Study results indicate that older adults with diabetes have a higher chance of cognitive impairment and a shorter life expectancy compared with those without.
“A recent estimate suggests that diabetes is associated with a 40% increase in the odds of dementia among older Americans. The precise physiologic pathways linking [diabetes and cognitive impairment] remain largely undetermined,” Carlos Díaz-Venegas, PhD, from the Max Planck Institute for Demographic Research in Rostock, Germany, and colleagues wrote in PLOS One. “Given that cognitive impairment is a major cause of loss of independence, presents a barrier to medication adherence and results in extremely high care costs, policies aimed at improving outcomes among those with diabetes should be informed by the level of cognitive impairment in this population.”
Using data from the U.S. Health and Retirement Study, researchers studied age at onset of cognitive impairment and life expectancy with and without cognitive impairment by diabetes status among middle- and older-aged adults. The total sample included 13,687 individuals aged 50 to 74 years who contributed 136,367 person-years of follow-up from 2000 to 2012. They interviewed participants via telephone to measure cognitive function.
After stratifying by gender and controlling for age, education and race/ethnicity, they estimated diabetes-status specific transition probabilities across six combinations (staying not impaired; staying impaired; impaired to not impaired; not impaired to impaired; not impaired to dead; impaired to dead). Then, they calculated age at onset of cognitive impairment and life expectancy with and without cognitive impairment by diabetes status at age 50 years.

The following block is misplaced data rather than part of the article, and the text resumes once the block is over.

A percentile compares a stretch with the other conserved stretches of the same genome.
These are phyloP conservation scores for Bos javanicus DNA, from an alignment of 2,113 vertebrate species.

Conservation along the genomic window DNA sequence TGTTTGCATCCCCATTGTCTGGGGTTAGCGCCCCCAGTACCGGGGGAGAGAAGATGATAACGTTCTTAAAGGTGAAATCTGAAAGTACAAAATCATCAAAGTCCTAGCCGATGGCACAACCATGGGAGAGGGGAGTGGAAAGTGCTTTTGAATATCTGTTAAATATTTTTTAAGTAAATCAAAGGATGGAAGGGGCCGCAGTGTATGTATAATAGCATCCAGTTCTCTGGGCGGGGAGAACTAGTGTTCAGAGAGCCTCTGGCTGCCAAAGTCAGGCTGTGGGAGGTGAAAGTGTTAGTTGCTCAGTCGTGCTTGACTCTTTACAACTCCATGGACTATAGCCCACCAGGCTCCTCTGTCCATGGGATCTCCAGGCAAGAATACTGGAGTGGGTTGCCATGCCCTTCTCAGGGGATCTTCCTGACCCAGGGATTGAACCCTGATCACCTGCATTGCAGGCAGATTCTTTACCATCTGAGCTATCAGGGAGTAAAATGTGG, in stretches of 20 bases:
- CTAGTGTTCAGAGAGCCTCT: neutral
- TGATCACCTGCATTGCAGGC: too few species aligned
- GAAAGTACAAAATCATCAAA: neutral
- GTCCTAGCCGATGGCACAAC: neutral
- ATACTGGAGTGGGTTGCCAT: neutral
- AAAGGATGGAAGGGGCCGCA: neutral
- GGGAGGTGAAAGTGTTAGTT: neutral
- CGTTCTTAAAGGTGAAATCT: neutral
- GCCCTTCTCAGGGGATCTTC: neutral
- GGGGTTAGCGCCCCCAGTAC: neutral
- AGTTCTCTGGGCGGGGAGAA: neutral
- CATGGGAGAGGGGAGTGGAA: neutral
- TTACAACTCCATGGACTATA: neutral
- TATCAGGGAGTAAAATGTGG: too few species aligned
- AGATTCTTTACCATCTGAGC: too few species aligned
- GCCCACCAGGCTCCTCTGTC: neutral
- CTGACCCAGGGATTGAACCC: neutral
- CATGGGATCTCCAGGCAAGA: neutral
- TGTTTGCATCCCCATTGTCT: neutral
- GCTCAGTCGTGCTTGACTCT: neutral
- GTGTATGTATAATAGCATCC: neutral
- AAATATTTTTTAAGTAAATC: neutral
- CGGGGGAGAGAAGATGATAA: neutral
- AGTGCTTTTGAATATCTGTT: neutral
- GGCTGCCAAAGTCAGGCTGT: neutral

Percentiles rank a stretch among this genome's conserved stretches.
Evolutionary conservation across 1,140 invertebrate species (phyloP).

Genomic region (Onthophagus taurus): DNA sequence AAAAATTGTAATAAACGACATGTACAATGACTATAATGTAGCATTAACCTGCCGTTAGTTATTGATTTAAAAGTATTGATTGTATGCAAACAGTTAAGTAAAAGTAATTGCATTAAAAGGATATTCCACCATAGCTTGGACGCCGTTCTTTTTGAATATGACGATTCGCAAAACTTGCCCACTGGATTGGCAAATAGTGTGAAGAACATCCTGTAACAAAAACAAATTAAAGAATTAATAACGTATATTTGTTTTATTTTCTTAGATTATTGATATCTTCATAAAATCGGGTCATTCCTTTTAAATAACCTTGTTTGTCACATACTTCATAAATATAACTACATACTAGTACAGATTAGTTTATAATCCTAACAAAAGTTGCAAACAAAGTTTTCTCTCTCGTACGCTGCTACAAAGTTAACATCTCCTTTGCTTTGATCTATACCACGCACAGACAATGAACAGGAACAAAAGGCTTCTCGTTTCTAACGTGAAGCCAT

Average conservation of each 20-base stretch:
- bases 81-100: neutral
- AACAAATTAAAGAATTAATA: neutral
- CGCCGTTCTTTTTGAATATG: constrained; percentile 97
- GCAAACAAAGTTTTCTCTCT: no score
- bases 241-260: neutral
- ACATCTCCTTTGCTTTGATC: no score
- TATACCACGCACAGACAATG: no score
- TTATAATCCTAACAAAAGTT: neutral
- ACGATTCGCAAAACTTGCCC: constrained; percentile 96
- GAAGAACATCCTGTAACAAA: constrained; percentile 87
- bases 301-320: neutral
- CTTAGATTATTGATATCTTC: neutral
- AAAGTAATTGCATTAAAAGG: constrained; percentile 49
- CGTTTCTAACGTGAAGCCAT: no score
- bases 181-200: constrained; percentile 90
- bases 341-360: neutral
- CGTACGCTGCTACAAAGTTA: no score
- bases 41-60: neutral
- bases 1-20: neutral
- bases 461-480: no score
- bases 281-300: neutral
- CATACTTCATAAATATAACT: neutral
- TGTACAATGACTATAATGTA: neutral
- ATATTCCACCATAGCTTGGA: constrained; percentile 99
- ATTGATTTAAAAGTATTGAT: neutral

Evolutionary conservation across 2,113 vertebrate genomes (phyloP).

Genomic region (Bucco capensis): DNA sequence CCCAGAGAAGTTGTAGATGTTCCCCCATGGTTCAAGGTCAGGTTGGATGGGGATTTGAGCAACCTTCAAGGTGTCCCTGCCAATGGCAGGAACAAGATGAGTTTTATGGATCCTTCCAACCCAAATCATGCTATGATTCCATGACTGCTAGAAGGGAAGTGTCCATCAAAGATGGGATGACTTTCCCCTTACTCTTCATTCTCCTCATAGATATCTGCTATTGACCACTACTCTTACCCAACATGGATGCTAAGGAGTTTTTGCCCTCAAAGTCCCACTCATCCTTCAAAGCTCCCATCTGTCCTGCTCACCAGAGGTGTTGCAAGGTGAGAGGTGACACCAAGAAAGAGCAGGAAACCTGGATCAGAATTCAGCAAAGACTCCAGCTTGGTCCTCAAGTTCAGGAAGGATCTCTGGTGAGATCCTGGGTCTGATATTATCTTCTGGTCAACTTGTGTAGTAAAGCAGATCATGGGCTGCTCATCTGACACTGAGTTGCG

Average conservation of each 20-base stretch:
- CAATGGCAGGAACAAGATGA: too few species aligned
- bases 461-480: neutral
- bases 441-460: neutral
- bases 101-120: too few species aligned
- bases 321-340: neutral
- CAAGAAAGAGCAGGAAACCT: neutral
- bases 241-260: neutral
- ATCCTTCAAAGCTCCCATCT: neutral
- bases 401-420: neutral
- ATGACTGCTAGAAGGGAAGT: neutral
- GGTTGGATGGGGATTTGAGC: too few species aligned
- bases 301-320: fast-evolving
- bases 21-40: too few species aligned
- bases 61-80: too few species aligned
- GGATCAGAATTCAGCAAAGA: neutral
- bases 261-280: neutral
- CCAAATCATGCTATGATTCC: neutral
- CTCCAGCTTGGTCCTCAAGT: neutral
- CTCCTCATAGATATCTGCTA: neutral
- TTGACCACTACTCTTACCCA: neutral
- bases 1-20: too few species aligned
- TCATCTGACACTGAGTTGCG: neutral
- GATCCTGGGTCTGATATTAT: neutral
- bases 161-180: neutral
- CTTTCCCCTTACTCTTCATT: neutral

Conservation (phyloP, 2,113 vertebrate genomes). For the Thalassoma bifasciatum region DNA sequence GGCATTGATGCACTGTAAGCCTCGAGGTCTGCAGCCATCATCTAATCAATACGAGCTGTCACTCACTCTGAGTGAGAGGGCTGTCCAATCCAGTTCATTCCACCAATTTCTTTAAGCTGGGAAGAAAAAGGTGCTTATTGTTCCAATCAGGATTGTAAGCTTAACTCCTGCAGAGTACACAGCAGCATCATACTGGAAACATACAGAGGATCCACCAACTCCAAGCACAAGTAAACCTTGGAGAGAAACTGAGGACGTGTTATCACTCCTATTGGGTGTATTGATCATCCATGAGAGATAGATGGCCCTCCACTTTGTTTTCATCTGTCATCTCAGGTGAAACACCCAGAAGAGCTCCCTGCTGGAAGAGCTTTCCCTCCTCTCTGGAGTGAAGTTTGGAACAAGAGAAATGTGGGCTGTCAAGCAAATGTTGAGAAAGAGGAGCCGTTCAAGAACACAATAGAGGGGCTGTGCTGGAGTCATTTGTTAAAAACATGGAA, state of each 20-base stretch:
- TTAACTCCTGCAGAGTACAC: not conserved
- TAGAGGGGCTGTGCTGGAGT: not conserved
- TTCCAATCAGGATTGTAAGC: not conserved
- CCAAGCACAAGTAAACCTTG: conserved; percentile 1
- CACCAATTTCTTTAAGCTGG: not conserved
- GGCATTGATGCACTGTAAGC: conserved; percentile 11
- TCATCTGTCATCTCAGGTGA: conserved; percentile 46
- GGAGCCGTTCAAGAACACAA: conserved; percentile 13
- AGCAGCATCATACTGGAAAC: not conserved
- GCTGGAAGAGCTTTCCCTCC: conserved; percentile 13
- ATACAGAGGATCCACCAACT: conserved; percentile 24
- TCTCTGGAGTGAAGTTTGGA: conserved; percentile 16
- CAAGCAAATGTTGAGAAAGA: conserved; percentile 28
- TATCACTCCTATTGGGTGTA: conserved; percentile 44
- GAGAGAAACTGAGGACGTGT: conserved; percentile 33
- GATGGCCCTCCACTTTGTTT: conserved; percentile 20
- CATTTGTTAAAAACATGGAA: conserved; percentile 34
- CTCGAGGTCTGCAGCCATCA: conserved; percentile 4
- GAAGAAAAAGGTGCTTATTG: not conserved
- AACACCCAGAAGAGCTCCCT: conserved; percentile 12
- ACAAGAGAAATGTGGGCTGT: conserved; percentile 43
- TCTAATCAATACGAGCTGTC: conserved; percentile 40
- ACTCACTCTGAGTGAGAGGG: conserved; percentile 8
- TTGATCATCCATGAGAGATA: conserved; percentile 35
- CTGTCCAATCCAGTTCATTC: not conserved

The results show diabetes as a strong indicator of increased mortality and cognitive decline. For men, women and for most ages, those with diabetes had a higher prevalence of cognitive impairment than those without. The researchers found that the average cognition score for people with diabetes was 1.7 points lower and the prevalence of cognitive impairment was more than 10% higher compared with those without diabetes (25% vs. 14%; P .01).
From age 50 years, men and women with diabetes had a first incidence of cognitive impairment 3 and 4 years earlier, respectively, than those without diabetes. Diabetes decreased total life expectancy by 5 to 7 years and cognitively healthy life expectancy by 4 to 6 years. Compared with individuals without diabetes, those with diabetes lived approximately 1 year less with poor cognitive health. Furthermore, although education was strongly protective of cognitive health, diabetes was linked to lower age at cognitive impairment onset and fewer cognitive healthy years lived across all educational groups.
“The cost of diabetes on length of life is mostly due to reductions in years of cognitively normal functioning,” Díaz-Venegas and colleagues wrote. “Further study is needed to ascertain whether those with diabetes are also experiencing declines in cognitive impairment over time. If the welcome progress against mortality among the population with diabetes is not coupled with improved cognition, the cognition burden associated with diabetes may grow over time.” – by Savannah Demko
Disclosures: The authors report no relevant financial disclosures.